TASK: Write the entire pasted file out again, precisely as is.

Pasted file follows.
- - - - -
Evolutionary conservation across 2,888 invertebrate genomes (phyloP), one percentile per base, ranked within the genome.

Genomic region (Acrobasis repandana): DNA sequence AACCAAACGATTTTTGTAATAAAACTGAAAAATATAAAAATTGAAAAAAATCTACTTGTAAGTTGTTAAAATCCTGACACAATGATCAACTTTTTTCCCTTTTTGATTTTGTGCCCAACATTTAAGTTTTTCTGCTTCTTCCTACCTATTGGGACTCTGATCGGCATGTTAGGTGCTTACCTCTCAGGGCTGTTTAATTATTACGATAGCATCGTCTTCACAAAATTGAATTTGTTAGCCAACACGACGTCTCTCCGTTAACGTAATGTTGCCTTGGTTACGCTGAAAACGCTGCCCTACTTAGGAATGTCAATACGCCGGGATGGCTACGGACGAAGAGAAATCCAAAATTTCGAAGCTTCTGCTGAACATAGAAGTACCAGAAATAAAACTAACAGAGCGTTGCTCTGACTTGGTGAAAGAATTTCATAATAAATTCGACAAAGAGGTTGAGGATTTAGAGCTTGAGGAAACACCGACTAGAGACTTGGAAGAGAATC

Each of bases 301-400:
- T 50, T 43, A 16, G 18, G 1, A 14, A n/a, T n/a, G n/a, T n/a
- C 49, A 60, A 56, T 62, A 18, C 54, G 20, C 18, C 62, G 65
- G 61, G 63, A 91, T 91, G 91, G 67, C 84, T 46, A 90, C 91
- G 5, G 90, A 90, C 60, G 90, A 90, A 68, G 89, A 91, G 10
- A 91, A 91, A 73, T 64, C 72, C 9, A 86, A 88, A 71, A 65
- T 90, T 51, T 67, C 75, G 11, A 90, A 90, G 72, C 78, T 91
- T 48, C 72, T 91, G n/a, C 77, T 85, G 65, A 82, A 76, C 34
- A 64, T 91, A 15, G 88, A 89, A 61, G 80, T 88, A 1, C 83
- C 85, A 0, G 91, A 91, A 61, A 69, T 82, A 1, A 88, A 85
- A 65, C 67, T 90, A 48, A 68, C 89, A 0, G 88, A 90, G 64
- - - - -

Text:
Evolutionary conservation across 2,888 invertebrate genomes (phyloP), one percentile per base, ranked within the genome.

Genomic region (Acrobasis repandana): DNA sequence AACCAAACGATTTTTGTAATAAAACTGAAAAATATAAAAATTGAAAAAAATCTACTTGTAAGTTGTTAAAATCCTGACACAATGATCAACTTTTTTCCCTTTTTGATTTTGTGCCCAACATTTAAGTTTTTCTGCTTCTTCCTACCTATTGGGACTCTGATCGGCATGTTAGGTGCTTACCTCTCAGGGCTGTTTAATTATTACGATAGCATCGTCTTCACAAAATTGAATTTGTTAGCCAACACGACGTCTCTCCGTTAACGTAATGTTGCCTTGGTTACGCTGAAAACGCTGCCCTACTTAGGAATGTCAATACGCCGGGATGGCTACGGACGAAGAGAAATCCAAAATTTCGAAGCTTCTGCTGAACATAGAAGTACCAGAAATAAAACTAACAGAGCGTTGCTCTGACTTGGTGAAAGAATTTCATAATAAATTCGACAAAGAGGTTGAGGATTTAGAGCTTGAGGAAACACCGACTAGAGACTTGGAAGAGAATC

Each of bases 301-400:
- T 50, T 43, A 16, G 18, G 1, A 14, A n/a, T n/a, G n/a, T n/a
- C 49, A 60, A 56, T 62, A 18, C 54, G 20, C 18, C 62, G 65
- G 61, G 63, A 91, T 91, G 91, G 67, C 84, T 46, A 90, C 91
- G 5, G 90, A 90, C 60, G 90, A 90, A 68, G 89, A 91, G 10
- A 91, A 91, A 73, T 64, C 72, C 9, A 86, A 88, A 71, A 65
- T 90, T 51, T 67, C 75, G 11, A 90, A 90, G 72, C 78, T 91
- T 48, C 72, T 91, G n/a, C 77, T 85, G 65, A 82, A 76, C 34
- A 64, T 91, A 15, G 88, A 89, A 61, G 80, T 88, A 1, C 83
- C 85, A 0, G 91, A 91, A 61, A 69, T 82, A 1, A 88, A 85
- A 65, C 67, T 90, A 48, A 68, C 89, A 0, G 88, A 90, G 64